Post operative cognitive dysfunction (POCD) is recognized as a frequent complication after both cardiac and non cardiac surgery, affecting approximately 1/3 of the patients. The aim of this study is to examine the possible effect of the novel reversal agent sugammadex versus neostigmine/ atropine combination on cognitive function of adult patients after elective surgery during the early post operative period as well as at discharge.
The aim of this study is to investigate whether methylphenidate (Ritalin) can actively induce emergence from general anesthesia in patients having a pancreaticoduodenectomy (Whipple procedure), a pancreatectomy, or a prostatectomy.
This study will examine the hypothesis that changes in the cognition (i.e. thinking and memory) after anesthesia and surgery are correlated with changes in markers of Alzheimers Disease in the fluid around the brain and spinal cord (i.e. cerebrospinal fluid, or CSF), and/or changes in brain connectivity. The investigators will also examine whether different types of anesthesia have different effects on these CSF markers of Alzheimers disease, or different effects on thinking and memory after anesthesia and surgery, or differential effects on the correlation between cognitive changes and CSF marker changes.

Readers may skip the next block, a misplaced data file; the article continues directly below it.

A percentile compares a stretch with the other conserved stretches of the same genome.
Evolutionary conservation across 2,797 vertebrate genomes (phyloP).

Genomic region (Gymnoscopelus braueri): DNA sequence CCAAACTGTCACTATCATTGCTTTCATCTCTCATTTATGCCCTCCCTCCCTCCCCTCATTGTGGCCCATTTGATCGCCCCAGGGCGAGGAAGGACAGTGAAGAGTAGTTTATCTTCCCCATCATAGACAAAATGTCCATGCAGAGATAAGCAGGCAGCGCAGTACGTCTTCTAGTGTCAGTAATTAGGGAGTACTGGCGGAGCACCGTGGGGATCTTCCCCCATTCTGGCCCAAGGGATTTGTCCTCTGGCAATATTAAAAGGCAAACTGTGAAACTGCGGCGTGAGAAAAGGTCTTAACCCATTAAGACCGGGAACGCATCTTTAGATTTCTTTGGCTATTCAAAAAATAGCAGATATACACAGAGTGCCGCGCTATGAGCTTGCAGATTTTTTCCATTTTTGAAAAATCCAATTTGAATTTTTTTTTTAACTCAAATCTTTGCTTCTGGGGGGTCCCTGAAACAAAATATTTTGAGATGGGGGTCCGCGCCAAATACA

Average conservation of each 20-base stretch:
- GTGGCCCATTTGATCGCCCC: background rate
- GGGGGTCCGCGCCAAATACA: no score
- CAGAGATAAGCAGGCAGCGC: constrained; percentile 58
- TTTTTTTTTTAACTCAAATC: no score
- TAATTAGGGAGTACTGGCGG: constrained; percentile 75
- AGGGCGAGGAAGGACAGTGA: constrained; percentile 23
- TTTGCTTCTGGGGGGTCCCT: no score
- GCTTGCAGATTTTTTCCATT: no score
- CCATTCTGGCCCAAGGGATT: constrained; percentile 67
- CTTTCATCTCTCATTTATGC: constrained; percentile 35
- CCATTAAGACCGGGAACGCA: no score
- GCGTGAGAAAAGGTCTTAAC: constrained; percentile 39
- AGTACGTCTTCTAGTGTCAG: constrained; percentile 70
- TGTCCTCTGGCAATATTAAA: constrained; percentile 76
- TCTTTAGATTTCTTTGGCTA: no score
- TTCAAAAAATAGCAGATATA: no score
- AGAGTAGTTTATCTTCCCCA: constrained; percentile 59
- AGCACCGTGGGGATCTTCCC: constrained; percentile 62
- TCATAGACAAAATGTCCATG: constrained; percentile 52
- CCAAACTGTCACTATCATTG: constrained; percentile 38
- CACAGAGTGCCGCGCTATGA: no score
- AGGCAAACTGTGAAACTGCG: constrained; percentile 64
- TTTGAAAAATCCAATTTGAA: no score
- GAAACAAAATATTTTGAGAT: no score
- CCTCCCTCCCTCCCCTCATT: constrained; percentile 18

This study proposes a prospective randomized study of elders undergoing elective major abdominal surgery to assess recovery following a unique anesthetic regimen incorporating a adrenergic receptor antagonist. The purposes of this study are to: 1. to determine if using atenolol, a beta-blocker drug commonly used to treat high blood pressure and heart disease, as part of your anesthetic regimen will decrease complications that sometimes occur in elderly patients who are undergoing surgery and being given anesthesia. 2. to see if it improves or quickens your recovery from anesthesia and surgery. 3. to help investigators design better ways to administer anesthesia during surgery, especially in elderly patients, so that the complications and the time to recover from surgery and anesthesia can be decreased.